(h) Abusive Sexual
2012 (September Term)
United States v. Wilkins, 71 M.J. 410 (aggravated sexual assault, the charged offense in this case, requires that the accused “engage in a sexual act”; abusive sexual contact, the alleged LIO, piggybacks the definition of aggravated sexual assault: “Any person subject to this chapter who engages in or causes sexual contact with or by another person, if to do so would violate subsection (c) (aggravated sexual assault) had the sexual contact been a sexual act, is guilty of abusive sexual contact . . . .”; because abusive sexual contact piggybacks the definition of aggravated sexual assault, all of the elements of the two offenses necessarily line up, except that aggravated sexual assault requires a “sexual act” whereas abusive sexual contact requires “sexual contact”; a “sexual act” is defined as: “(A) contact between the penis and the vulva . . .; or (B) the penetration, however slight, of the genital opening of another by a hand or finger or by any object, with an intent to abuse, humiliate, harass, or degrade any person or to arouse or gratify the sexual desire of any person”; “sexual contact” is defined as: “the intentional touching, either directly or through the clothing, of the genitalia, anus, groin, breast, inner thigh, or buttocks of another person, or intentionally causing another person to touch, either directly or through the clothing, the genitalia, anus, groin, breast, inner thigh, or buttocks of any person, with an intent to abuse, humiliate, or degrade any person or to arouse or gratify the sexual desire of any person”; accordingly, abusive sexual contact is an LIO of aggravated sexual assault in some instances; for example, if an accused is charged with aggravated sexual assault by penetrating the genital opening of another, then any penetration of the genital opening would also require a touching of the genital opening).
(in this case, appellant was charged with aggravated sexual assault by digitally penetrating the anus of a male victim; however, a sexual act is statutorily limited to genital openings, and the anus is not such an opening; courts are confined to the definitions formulated by Congress, and thus cannot construe “sexual act” to include the digital penetration of another’s anus; accordingly, there is plain and obvious error in this case because appellant was charged with a legal impossibility; the actions alleged could never constitute the offense of aggravated sexual assault; therefore, the specification was defective because it failed to allege the elements of aggravated sexual assault, and instructing on abusive sexual contact as an LIO was error).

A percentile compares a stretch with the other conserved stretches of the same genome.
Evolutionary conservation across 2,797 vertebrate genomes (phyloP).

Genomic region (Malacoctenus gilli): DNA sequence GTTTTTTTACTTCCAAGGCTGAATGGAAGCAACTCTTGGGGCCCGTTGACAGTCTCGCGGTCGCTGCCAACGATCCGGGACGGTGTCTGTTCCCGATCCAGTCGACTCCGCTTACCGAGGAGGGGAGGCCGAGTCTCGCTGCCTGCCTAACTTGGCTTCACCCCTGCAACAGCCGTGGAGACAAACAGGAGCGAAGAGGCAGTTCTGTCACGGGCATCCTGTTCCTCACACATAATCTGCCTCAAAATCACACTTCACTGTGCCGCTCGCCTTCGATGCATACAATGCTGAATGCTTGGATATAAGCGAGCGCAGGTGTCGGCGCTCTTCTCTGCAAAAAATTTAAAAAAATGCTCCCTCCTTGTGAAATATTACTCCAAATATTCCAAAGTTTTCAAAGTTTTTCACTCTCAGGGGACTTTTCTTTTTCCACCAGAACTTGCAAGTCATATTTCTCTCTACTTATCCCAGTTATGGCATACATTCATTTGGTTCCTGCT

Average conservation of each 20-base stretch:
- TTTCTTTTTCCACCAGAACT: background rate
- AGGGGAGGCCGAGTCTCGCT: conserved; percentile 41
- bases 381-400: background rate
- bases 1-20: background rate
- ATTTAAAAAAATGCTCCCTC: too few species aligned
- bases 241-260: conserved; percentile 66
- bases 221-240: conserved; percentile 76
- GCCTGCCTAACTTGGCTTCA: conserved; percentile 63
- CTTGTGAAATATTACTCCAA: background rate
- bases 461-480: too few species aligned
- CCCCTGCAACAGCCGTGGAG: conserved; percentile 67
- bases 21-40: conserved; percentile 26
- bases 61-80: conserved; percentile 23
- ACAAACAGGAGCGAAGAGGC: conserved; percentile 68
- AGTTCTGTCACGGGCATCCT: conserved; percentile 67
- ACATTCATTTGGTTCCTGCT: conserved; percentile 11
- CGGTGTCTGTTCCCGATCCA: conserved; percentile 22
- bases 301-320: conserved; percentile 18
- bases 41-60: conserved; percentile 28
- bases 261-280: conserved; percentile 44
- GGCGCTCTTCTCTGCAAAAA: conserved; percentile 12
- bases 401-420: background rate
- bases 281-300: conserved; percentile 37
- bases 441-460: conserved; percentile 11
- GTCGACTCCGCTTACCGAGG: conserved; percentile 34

(although in this case appellant’s alleged actions could not have constituted the charged offense of aggravated sexual assault, his right to due process was not violated by his conviction for abusive sexual contact, which was erroneously instructed upon as a lesser included offense; appellant was not prejudiced by the substitution of the term “sexual act” for “sexual contact” because he was on notice of what he needed to defend against throughout his court-martial, given that the specification expressly stated that he placed his fingers or another object in the victim’s anus, and the defense’s strategy demonstrated that appellant understood that he was defending against all the elements of abusive sexual contact; this strategy would not have changed had the specification properly alleged “contact” instead of “act”; accordingly, appellant failed to demonstrate prejudice to a substantial right).2011 (September Term)
United States v. Ignacio, 71 M.J. 125 (if evidence of consent is presented in a trial for abusive sexual contact, the judge must ensure that the factfinder is instructed to consider all of the evidence, including the evidence raised by the accused that is pertinent to the affirmative defense, when determining whether the prosecution established guilt beyond a reasonable doubt).
(where appellant was charged with abusive sexual contact in violation of Article 120(h), UCMJ, and the military judge explained on the record why he would instruct the panel pursuant to the Military Judges’ Benchbook rather than the statutory language and the military judge’s instructions included the statement that evidence of consent is relevant to whether the prosecution has proven the elements of the offense beyond a reasonable doubt and that the prosecution has the burden to prove beyond a reasonable doubt that consent did not exist, the military judge did not err in so instructing the panel; the instructions correctly conveyed the government’s burden to the members).